Council Briefs: Update on Millennium Bike Park project

Millennium Park Bike Park project update, Pitch-in Week, Climate change program grant application

  • Apr. 9, 2015 3:00 p.m.

Chris Stedile

Castlegar News

 

 

Millennium Park Bike Park project update:

President of Castlegar Parks and Trails Society, Mark Jennings was accompanied by Eileen Senyk and Adam Pomeroy to give council an update on the bike park project. The bike park was first identified in the Millennium Park master plan and three acres of land have been set aside for the biking area. Jennings said, when fully completed, it will be one of the biggest mountain bike parks in the West Kootenays for sure.

A series of 3d images showed off various ramps, jumps and other terrain to be included in the bike park. The city is quite enthusiastic about the project.

Pomeroy, who is the construction design coordinator for the project said he is working out the details with the insurance for the building of the park and the city will then be responsible for insurance once the park is completed and in use.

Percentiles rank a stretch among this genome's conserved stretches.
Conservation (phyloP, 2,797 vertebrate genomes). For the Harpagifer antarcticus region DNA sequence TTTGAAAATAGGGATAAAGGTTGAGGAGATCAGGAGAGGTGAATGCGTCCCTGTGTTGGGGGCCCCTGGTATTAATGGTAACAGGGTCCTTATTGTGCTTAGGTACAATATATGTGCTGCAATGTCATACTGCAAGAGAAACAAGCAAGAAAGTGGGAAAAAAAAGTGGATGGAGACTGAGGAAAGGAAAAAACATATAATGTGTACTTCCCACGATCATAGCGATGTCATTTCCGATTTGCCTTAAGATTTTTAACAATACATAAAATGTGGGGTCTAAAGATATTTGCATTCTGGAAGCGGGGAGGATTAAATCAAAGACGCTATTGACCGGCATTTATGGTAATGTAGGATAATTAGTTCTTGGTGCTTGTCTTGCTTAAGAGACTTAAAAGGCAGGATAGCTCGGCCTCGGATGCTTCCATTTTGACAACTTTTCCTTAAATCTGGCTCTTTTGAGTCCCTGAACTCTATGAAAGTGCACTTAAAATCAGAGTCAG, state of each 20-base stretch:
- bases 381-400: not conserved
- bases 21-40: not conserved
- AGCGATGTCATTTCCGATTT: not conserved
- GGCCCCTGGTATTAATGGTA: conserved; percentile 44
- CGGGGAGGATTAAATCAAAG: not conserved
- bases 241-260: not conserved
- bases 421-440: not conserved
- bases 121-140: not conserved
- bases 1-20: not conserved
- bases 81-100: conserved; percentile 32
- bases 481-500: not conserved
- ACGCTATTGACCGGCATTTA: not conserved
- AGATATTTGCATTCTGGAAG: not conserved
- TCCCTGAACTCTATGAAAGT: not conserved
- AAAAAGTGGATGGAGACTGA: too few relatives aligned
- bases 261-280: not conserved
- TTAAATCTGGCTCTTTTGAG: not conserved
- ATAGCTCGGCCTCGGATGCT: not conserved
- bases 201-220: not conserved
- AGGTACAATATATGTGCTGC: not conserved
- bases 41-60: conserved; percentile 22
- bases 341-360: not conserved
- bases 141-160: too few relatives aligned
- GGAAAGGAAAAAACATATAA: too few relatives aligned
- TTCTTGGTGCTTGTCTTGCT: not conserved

The timeline presented to council stated that in an ideal environment the site would be prepared by the end of April and the design should also be completed by the end of May.

“That’s what we’re shooting for,” said Pomeroy. More updates are to be expected after these phases are completed.

The bike park is intended for all ages and skill levels.

Additionally, a great load should be taken off  Jennings, as he was the one in charge of writing grants, but at the meeting councillor Sue Heaton-Sherstobitoff said she had found someone to do that for them now.

Pitch-in Week:

From April 20 – 26 — during Pitch-in Week Canada — a bin will be set up just outside the Community Complex. Here you can dump your own waste or that which you find around the city in an effort to further beautify Castlegar. Sign up at www.pitch-in.ca.

Climate change program grant application:

Council agreed to apply for $250,000 in grant funding for an initiative to integrate climate change into the city’s asset and infrastructure master planning process.

Director of Transportation and Civic Works Chris Barlow said, “This is an exciting program the city is looking at doing. It’s a large project and it’s a cutting edge project as far as looking at the impacts of climate change on asset management which are both near and dear to the city’s heart. Particularly for our city, we are going to look at storm water infrastructure.”

Barlow continued to say that once this project is completed it can be used as a pilot project for other municipalities and other initiatives within the city.

 

The city is requesting 100 per cent funding as a result of the programs projected uses.

 

 

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